Our second issue: Who will do what in the reformed system? Here, we and many other professionals in volunteerism would raise questions that parallel those asked here yesterday by Julie Davis of the Ontario Federation of Labour. What are to be the roles of volunteers and the roles of paid staff in the new system? Who will decide what they should be, and according to what criteria? Is it adequate, appropriate or right that these issues should be decided at the local level? Should they not issue from a comprehensive provincial policy worked out with the complete participation of professionals in the field -- that is, in particular, volunteer centres and managers of volunteers -- with volunteers, and with labour?

We can say categorically and from direct experience that volunteer/paid staff tensions and hostilities have already begun to surface. This situation will not improve without serious discussion, which we believe should take place at the provincial level.

Again, we recognize that the bill does not set out to detail the workings of the system. We argue that the issue, really the web of issues, surrounding the question of who will do what work is a policy issue and not an issue that should be left to the regulations or to the decision-making of individual communities.

The core of our concern is that, whatever the original intentions and underlying principles about the importance of the participation of volunteers per se, the fear is that in these difficult economic times, what will drive decision-making about who does what will be questions of dollars and not questions about who should be doing what or who is best to do what. The fear is that volunteers will become, crudely put, cheap labour. This is both an insult to volunteers and a legitimate concern to labour. This is not just an issue of where volunteers might replace paid staff; it is also an issue of where paid staff might replace volunteers.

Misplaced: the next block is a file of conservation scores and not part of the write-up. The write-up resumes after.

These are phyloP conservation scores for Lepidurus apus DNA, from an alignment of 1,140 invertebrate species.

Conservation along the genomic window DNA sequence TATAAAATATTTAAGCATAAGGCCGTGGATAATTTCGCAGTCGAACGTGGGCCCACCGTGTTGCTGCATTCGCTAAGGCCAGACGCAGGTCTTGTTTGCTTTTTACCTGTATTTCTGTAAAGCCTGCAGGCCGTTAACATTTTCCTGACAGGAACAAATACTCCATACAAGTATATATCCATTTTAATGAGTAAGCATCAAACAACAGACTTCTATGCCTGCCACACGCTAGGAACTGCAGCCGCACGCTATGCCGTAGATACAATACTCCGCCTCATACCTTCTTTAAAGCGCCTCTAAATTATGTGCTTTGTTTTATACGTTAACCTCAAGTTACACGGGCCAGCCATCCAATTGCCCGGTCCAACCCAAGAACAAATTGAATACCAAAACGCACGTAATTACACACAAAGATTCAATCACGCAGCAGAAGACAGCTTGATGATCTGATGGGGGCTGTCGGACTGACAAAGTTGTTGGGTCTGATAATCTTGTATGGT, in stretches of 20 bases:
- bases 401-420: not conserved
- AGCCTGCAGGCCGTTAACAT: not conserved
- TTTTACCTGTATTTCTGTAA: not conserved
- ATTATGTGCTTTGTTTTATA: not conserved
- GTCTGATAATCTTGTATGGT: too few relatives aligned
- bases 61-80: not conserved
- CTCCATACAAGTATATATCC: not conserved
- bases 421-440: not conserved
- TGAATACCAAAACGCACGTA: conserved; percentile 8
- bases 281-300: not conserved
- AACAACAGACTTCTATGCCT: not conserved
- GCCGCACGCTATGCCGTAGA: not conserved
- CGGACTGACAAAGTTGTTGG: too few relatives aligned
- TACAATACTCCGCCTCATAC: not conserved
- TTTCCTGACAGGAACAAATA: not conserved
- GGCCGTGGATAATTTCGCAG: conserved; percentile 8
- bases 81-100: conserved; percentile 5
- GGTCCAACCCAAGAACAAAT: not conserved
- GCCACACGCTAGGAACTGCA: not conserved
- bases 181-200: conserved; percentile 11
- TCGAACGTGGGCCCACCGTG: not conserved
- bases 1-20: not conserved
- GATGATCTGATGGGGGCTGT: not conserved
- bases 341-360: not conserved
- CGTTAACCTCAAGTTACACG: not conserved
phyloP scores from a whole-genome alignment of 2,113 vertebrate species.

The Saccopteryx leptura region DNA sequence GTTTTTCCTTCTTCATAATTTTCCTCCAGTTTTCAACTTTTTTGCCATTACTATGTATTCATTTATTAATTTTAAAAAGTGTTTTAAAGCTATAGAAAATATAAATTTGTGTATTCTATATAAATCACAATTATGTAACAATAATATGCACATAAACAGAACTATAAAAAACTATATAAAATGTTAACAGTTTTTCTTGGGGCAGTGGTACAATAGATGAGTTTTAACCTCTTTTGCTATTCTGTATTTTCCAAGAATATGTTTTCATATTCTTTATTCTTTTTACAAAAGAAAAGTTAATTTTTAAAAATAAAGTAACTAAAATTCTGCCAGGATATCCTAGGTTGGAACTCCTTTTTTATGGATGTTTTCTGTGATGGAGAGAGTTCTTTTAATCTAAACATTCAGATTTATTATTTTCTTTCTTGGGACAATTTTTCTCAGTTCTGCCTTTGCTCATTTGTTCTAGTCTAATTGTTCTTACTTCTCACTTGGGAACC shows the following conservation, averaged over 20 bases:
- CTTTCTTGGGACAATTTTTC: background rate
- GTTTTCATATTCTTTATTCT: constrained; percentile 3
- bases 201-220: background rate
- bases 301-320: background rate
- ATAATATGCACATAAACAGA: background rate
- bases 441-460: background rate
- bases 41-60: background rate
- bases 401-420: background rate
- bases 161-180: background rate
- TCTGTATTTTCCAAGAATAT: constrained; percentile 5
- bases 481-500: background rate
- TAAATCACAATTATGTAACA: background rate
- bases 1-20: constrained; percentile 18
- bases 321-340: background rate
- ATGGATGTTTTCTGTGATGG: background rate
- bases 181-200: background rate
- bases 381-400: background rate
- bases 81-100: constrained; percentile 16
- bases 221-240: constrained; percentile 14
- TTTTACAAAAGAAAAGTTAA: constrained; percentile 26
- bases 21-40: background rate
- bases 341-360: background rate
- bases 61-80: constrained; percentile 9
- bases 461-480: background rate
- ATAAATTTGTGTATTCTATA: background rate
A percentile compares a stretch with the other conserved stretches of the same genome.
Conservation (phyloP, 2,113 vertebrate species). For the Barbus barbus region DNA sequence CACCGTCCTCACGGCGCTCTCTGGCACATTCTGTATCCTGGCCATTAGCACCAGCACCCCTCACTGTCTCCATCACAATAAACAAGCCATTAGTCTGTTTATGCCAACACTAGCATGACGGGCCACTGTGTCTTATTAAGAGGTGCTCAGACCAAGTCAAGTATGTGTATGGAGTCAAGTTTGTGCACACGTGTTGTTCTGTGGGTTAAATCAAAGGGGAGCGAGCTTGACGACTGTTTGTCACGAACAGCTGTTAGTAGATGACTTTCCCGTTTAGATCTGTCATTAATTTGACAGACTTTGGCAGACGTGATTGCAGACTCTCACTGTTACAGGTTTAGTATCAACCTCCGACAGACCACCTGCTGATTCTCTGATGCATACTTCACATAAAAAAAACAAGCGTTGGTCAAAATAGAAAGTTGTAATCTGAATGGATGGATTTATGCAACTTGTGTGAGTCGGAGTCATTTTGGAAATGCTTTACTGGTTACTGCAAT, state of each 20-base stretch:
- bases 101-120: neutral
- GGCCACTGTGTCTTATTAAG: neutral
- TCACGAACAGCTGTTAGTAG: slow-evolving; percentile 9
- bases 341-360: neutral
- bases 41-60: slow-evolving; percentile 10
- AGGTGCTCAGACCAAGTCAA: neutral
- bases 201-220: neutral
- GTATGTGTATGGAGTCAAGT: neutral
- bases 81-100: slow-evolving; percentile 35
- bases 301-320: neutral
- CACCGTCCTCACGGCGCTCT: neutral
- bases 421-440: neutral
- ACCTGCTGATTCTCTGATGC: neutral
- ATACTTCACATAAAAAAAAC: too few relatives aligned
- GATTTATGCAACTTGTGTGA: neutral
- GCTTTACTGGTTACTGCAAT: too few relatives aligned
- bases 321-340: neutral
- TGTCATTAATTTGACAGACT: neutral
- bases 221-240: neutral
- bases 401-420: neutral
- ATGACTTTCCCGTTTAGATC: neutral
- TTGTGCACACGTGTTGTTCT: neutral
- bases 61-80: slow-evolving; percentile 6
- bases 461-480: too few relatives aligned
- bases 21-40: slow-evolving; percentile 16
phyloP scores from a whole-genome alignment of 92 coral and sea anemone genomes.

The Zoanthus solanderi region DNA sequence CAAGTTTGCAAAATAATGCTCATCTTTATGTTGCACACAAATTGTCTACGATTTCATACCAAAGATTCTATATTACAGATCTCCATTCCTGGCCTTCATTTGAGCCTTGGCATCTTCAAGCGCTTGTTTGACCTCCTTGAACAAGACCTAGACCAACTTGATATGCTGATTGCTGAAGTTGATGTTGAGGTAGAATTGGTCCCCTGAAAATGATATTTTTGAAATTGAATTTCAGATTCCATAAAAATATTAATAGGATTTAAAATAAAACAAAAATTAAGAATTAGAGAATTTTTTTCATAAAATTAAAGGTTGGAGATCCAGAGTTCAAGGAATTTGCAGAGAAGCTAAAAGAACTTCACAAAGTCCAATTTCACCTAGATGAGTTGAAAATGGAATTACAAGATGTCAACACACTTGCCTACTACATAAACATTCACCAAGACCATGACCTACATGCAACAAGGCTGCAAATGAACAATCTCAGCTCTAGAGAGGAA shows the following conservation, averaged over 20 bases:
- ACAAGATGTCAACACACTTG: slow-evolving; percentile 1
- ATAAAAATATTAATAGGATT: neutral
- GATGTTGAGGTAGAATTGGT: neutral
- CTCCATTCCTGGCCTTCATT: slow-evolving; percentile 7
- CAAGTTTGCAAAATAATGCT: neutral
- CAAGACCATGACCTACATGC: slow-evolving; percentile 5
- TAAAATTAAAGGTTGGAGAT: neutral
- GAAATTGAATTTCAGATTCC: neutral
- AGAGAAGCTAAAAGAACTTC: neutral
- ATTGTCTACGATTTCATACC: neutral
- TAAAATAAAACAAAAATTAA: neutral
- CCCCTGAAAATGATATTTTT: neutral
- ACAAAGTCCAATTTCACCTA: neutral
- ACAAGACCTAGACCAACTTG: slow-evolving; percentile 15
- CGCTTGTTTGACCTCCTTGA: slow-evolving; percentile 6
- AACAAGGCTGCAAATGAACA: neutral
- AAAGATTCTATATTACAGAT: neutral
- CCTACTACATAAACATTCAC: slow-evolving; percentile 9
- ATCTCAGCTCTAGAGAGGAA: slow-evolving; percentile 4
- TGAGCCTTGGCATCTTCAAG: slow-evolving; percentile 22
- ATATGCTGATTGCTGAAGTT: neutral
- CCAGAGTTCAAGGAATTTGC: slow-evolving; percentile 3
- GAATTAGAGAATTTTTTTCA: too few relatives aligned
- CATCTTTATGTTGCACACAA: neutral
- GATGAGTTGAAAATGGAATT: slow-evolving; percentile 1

What is the real position of volunteers in long-term care vis-à-vis that of paid staff? Are they interchangeable? Are their roles to be determined by rigid rules? Will there be a new hierarchy of positions, with volunteers at the bottom?

A third concern is that of support for volunteer programs. The concern is that established agencies and organizations whose role it is to promote, educate and train etc -- that is, volunteer centres, managers of volunteers, associations for volunteer administration -- are being bypassed in this reform. We believe they should have a recognized and distinct role in the development of this system which will be based on volunteer services, as this is the field of expertise of these agencies.